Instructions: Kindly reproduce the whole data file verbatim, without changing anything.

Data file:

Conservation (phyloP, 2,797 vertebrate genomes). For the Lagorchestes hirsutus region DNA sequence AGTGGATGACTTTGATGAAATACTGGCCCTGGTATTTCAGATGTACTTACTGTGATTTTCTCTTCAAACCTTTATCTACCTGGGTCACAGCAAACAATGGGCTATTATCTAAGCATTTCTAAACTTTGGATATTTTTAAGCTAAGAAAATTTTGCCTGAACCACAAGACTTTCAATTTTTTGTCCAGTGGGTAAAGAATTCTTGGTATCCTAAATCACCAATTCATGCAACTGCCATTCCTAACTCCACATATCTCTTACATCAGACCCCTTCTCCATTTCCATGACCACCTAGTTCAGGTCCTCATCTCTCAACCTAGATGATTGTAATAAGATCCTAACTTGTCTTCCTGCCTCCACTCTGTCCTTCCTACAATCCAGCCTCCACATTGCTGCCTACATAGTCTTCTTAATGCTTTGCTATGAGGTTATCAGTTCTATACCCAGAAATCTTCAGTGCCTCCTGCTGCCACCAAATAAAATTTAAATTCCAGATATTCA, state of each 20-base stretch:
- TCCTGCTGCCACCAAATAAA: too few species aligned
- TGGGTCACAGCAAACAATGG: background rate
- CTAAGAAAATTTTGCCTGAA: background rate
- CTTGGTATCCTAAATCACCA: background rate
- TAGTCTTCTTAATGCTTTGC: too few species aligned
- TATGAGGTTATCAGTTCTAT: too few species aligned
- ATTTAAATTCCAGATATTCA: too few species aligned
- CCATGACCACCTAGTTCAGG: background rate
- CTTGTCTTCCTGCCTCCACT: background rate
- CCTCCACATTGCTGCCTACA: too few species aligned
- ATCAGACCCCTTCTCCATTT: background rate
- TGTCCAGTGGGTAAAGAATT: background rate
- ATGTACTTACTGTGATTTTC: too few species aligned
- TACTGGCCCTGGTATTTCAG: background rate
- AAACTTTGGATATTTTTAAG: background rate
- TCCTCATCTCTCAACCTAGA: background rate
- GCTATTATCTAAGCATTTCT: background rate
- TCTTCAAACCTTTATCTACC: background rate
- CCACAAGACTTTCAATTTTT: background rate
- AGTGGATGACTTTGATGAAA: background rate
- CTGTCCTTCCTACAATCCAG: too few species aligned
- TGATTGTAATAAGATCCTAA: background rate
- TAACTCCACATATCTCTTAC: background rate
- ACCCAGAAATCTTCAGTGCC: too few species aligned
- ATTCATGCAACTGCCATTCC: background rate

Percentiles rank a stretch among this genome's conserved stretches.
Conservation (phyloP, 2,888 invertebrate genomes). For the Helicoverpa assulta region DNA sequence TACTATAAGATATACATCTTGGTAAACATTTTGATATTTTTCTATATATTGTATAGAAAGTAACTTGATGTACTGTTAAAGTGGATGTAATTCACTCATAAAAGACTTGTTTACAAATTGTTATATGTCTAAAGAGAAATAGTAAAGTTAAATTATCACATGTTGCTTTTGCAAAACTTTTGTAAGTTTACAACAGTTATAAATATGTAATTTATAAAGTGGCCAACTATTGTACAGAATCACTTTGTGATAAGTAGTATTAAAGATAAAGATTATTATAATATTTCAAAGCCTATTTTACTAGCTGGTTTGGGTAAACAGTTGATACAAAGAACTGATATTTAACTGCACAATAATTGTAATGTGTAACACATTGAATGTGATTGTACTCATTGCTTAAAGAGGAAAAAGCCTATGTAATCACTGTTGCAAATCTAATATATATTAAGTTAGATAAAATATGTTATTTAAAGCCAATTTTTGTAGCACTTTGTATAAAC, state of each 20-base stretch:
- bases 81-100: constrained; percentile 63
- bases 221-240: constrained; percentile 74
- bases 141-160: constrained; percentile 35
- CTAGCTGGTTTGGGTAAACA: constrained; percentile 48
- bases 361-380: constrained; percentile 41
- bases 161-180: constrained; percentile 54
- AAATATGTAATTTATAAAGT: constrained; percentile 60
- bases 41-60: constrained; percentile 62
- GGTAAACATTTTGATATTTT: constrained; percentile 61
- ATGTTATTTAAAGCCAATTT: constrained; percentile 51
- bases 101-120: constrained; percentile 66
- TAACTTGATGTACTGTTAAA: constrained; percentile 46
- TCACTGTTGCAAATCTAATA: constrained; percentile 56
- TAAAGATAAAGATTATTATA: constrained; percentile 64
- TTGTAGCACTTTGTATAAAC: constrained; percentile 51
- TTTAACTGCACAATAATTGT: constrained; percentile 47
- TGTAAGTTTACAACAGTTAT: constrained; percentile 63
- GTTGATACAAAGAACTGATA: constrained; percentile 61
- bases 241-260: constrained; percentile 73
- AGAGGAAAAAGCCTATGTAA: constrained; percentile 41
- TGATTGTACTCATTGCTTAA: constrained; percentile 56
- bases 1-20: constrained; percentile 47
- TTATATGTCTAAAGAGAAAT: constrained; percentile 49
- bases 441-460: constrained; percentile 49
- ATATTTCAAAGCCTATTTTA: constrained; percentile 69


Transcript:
Conservation (phyloP, 2,797 vertebrate genomes). For the Lagorchestes hirsutus region DNA sequence AGTGGATGACTTTGATGAAATACTGGCCCTGGTATTTCAGATGTACTTACTGTGATTTTCTCTTCAAACCTTTATCTACCTGGGTCACAGCAAACAATGGGCTATTATCTAAGCATTTCTAAACTTTGGATATTTTTAAGCTAAGAAAATTTTGCCTGAACCACAAGACTTTCAATTTTTTGTCCAGTGGGTAAAGAATTCTTGGTATCCTAAATCACCAATTCATGCAACTGCCATTCCTAACTCCACATATCTCTTACATCAGACCCCTTCTCCATTTCCATGACCACCTAGTTCAGGTCCTCATCTCTCAACCTAGATGATTGTAATAAGATCCTAACTTGTCTTCCTGCCTCCACTCTGTCCTTCCTACAATCCAGCCTCCACATTGCTGCCTACATAGTCTTCTTAATGCTTTGCTATGAGGTTATCAGTTCTATACCCAGAAATCTTCAGTGCCTCCTGCTGCCACCAAATAAAATTTAAATTCCAGATATTCA, state of each 20-base stretch:
- TCCTGCTGCCACCAAATAAA: too few species aligned
- TGGGTCACAGCAAACAATGG: background rate
- CTAAGAAAATTTTGCCTGAA: background rate
- CTTGGTATCCTAAATCACCA: background rate
- TAGTCTTCTTAATGCTTTGC: too few species aligned
- TATGAGGTTATCAGTTCTAT: too few species aligned
- ATTTAAATTCCAGATATTCA: too few species aligned
- CCATGACCACCTAGTTCAGG: background rate
- CTTGTCTTCCTGCCTCCACT: background rate
- CCTCCACATTGCTGCCTACA: too few species aligned
- ATCAGACCCCTTCTCCATTT: background rate
- TGTCCAGTGGGTAAAGAATT: background rate
- ATGTACTTACTGTGATTTTC: too few species aligned
- TACTGGCCCTGGTATTTCAG: background rate
- AAACTTTGGATATTTTTAAG: background rate
- TCCTCATCTCTCAACCTAGA: background rate
- GCTATTATCTAAGCATTTCT: background rate
- TCTTCAAACCTTTATCTACC: background rate
- CCACAAGACTTTCAATTTTT: background rate
- AGTGGATGACTTTGATGAAA: background rate
- CTGTCCTTCCTACAATCCAG: too few species aligned
- TGATTGTAATAAGATCCTAA: background rate
- TAACTCCACATATCTCTTAC: background rate
- ACCCAGAAATCTTCAGTGCC: too few species aligned
- ATTCATGCAACTGCCATTCC: background rate

Percentiles rank a stretch among this genome's conserved stretches.
Conservation (phyloP, 2,888 invertebrate genomes). For the Helicoverpa assulta region DNA sequence TACTATAAGATATACATCTTGGTAAACATTTTGATATTTTTCTATATATTGTATAGAAAGTAACTTGATGTACTGTTAAAGTGGATGTAATTCACTCATAAAAGACTTGTTTACAAATTGTTATATGTCTAAAGAGAAATAGTAAAGTTAAATTATCACATGTTGCTTTTGCAAAACTTTTGTAAGTTTACAACAGTTATAAATATGTAATTTATAAAGTGGCCAACTATTGTACAGAATCACTTTGTGATAAGTAGTATTAAAGATAAAGATTATTATAATATTTCAAAGCCTATTTTACTAGCTGGTTTGGGTAAACAGTTGATACAAAGAACTGATATTTAACTGCACAATAATTGTAATGTGTAACACATTGAATGTGATTGTACTCATTGCTTAAAGAGGAAAAAGCCTATGTAATCACTGTTGCAAATCTAATATATATTAAGTTAGATAAAATATGTTATTTAAAGCCAATTTTTGTAGCACTTTGTATAAAC, state of each 20-base stretch:
- bases 81-100: constrained; percentile 63
- bases 221-240: constrained; percentile 74
- bases 141-160: constrained; percentile 35
- CTAGCTGGTTTGGGTAAACA: constrained; percentile 48
- bases 361-380: constrained; percentile 41
- bases 161-180: constrained; percentile 54
- AAATATGTAATTTATAAAGT: constrained; percentile 60
- bases 41-60: constrained; percentile 62
- GGTAAACATTTTGATATTTT: constrained; percentile 61
- ATGTTATTTAAAGCCAATTT: constrained; percentile 51
- bases 101-120: constrained; percentile 66
- TAACTTGATGTACTGTTAAA: constrained; percentile 46
- TCACTGTTGCAAATCTAATA: constrained; percentile 56
- TAAAGATAAAGATTATTATA: constrained; percentile 64
- TTGTAGCACTTTGTATAAAC: constrained; percentile 51
- TTTAACTGCACAATAATTGT: constrained; percentile 47
- TGTAAGTTTACAACAGTTAT: constrained; percentile 63
- GTTGATACAAAGAACTGATA: constrained; percentile 61
- bases 241-260: constrained; percentile 73
- AGAGGAAAAAGCCTATGTAA: constrained; percentile 41
- TGATTGTACTCATTGCTTAA: constrained; percentile 56
- bases 1-20: constrained; percentile 47
- TTATATGTCTAAAGAGAAAT: constrained; percentile 49
- bases 441-460: constrained; percentile 49
- ATATTTCAAAGCCTATTTTA: constrained; percentile 69